Attached to the studio is an outdoor gathering area for taking breaks, dining and getting fresh air.  There are overhead pergola-style trellises that provide natural shade.  Students/clients can sit at a long reclaimed wood barn table to have their lunches.  It will be aromatically amazing outside because there will be all sorts of lovely flowers like honeysuckle, lemon verbena and jasmine.  The inside of the studio smells equally bee-autiful because of the beeswax.  When I, my students and my clients walk into my studio/classroom/gallery they feel at ease, at home, ready to create and ready to spend money.

I am an independently employed professional artist, visionary, teacher and inspiration.  I am independently wealthy I live with total financial freedom and serenity.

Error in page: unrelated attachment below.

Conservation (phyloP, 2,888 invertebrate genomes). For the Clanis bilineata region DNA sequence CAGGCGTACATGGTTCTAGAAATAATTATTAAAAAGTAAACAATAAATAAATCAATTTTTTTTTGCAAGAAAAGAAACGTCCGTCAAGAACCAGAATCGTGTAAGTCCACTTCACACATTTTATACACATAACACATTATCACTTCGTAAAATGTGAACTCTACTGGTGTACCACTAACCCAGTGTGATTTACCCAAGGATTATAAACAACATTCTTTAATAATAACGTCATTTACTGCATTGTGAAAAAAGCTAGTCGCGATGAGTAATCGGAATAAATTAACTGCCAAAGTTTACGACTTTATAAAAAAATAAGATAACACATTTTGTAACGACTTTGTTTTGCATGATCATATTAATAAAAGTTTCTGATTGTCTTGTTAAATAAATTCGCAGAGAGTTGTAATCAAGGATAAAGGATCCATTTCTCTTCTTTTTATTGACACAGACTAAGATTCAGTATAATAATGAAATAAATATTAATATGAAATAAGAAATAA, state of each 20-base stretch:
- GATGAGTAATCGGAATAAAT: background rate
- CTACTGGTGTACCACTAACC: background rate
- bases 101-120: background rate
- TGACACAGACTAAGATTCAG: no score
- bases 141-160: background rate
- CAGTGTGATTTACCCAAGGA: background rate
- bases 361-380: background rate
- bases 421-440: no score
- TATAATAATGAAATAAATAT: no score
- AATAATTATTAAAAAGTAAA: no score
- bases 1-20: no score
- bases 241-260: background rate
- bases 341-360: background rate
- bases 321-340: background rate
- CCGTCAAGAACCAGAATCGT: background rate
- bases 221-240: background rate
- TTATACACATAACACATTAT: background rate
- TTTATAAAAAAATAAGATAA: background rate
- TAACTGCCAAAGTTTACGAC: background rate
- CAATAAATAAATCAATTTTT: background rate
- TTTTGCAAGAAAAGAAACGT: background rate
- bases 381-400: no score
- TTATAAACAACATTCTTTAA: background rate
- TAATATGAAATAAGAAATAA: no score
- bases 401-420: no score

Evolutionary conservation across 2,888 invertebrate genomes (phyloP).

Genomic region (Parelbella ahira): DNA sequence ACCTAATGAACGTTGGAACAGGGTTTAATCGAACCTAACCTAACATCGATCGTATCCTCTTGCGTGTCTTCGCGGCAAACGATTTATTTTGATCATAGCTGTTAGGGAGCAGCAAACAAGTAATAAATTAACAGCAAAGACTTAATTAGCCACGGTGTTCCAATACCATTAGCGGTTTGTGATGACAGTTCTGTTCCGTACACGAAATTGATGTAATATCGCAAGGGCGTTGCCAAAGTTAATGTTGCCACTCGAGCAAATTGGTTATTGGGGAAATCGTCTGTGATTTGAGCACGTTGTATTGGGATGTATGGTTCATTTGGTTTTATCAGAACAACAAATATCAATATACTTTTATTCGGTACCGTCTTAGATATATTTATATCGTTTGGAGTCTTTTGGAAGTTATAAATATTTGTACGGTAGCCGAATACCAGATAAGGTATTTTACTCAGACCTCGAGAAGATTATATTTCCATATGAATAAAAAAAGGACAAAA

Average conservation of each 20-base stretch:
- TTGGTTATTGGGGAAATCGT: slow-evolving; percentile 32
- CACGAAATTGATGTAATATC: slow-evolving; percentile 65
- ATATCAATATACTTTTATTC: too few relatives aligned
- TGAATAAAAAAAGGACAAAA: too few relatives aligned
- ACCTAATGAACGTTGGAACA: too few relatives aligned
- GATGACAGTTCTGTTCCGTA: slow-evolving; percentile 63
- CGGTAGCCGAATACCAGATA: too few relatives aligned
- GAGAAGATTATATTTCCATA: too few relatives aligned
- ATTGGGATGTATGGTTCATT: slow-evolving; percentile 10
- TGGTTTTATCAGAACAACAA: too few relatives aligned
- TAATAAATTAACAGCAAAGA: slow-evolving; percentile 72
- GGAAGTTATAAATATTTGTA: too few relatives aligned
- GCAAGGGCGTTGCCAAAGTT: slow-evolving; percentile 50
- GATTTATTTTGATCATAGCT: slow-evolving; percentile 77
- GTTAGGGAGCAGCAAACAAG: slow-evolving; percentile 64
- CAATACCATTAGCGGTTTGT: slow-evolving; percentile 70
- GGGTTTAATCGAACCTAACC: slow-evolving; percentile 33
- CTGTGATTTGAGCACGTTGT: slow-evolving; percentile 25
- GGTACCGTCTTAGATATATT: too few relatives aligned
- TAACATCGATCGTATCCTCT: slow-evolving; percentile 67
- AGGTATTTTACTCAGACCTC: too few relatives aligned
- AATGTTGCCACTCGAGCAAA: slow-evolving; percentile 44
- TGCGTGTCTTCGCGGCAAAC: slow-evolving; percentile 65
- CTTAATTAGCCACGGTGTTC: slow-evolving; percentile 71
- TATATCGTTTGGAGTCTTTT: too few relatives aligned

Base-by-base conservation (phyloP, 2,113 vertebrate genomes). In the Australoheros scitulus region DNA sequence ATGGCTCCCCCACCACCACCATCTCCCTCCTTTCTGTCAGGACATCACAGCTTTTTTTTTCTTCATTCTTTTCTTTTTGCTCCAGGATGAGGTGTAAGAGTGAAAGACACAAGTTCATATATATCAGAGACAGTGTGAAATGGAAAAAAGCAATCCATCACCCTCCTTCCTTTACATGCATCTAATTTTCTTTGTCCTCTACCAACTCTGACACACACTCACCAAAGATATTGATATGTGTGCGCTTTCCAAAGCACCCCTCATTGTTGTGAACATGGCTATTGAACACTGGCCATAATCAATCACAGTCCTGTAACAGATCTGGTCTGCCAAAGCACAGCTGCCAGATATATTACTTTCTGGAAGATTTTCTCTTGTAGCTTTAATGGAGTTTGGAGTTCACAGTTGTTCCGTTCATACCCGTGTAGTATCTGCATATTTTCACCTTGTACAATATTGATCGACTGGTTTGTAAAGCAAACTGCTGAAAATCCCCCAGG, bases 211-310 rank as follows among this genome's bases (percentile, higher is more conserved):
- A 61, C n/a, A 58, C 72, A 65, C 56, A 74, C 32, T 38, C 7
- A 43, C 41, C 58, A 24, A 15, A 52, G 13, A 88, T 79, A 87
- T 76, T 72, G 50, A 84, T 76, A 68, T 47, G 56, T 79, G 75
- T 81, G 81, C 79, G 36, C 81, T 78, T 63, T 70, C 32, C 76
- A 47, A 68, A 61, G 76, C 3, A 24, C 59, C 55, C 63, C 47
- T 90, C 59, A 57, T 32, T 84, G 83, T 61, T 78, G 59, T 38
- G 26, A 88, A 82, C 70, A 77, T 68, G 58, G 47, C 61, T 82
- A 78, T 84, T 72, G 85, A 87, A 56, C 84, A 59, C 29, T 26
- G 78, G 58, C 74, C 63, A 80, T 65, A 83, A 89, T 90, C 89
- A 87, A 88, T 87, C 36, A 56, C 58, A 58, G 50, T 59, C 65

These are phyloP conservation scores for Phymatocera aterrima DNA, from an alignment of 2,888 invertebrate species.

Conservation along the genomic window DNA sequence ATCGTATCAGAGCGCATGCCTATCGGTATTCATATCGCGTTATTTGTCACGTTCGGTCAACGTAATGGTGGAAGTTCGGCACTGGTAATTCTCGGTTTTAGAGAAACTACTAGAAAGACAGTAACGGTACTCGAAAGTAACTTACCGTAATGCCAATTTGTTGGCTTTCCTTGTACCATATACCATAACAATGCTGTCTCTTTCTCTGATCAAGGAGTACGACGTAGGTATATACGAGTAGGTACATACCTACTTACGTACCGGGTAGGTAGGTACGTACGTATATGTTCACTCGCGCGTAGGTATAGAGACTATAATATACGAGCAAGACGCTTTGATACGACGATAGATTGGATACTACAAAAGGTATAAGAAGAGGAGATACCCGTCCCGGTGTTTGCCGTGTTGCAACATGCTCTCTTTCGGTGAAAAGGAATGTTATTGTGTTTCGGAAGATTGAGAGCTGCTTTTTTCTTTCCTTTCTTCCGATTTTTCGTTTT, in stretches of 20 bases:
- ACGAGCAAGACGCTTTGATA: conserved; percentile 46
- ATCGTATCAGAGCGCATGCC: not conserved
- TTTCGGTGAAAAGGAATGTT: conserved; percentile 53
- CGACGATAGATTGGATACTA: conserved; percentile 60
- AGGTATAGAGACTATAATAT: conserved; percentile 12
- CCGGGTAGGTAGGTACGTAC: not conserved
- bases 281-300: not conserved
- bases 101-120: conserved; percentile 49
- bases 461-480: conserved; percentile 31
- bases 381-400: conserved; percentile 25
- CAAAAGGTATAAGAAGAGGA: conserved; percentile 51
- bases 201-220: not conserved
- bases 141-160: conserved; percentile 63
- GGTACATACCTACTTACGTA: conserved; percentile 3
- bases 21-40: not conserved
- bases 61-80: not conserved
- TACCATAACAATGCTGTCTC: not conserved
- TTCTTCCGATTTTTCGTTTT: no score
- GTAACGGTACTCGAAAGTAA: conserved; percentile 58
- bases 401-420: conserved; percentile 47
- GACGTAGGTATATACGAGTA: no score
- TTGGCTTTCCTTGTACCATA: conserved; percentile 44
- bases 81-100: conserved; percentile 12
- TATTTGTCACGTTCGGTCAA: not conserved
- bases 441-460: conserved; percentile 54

Everyday I work towards making my dream a reality and this blog post is another step closer.  I wanted to share my vision because when we write down our dreams and put them out into the world they go beyond “wishful thinking”.  By putting pen to paper we focus our energy and something special happens:  ever so slightly life begins to shift and our dream becomes intention.

So what happens?  I will cover some of the following steps in my next blog post “Living the Dream part 2” so stay tuned!   In the meantime I encourage you to write down your dream and at this point “wishful thinking” is ok – think big, reach for the moon, but more importantly: be specific, be articulate, and have clarity.

See you next time!

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Animal Magnetism

animal magnetism banner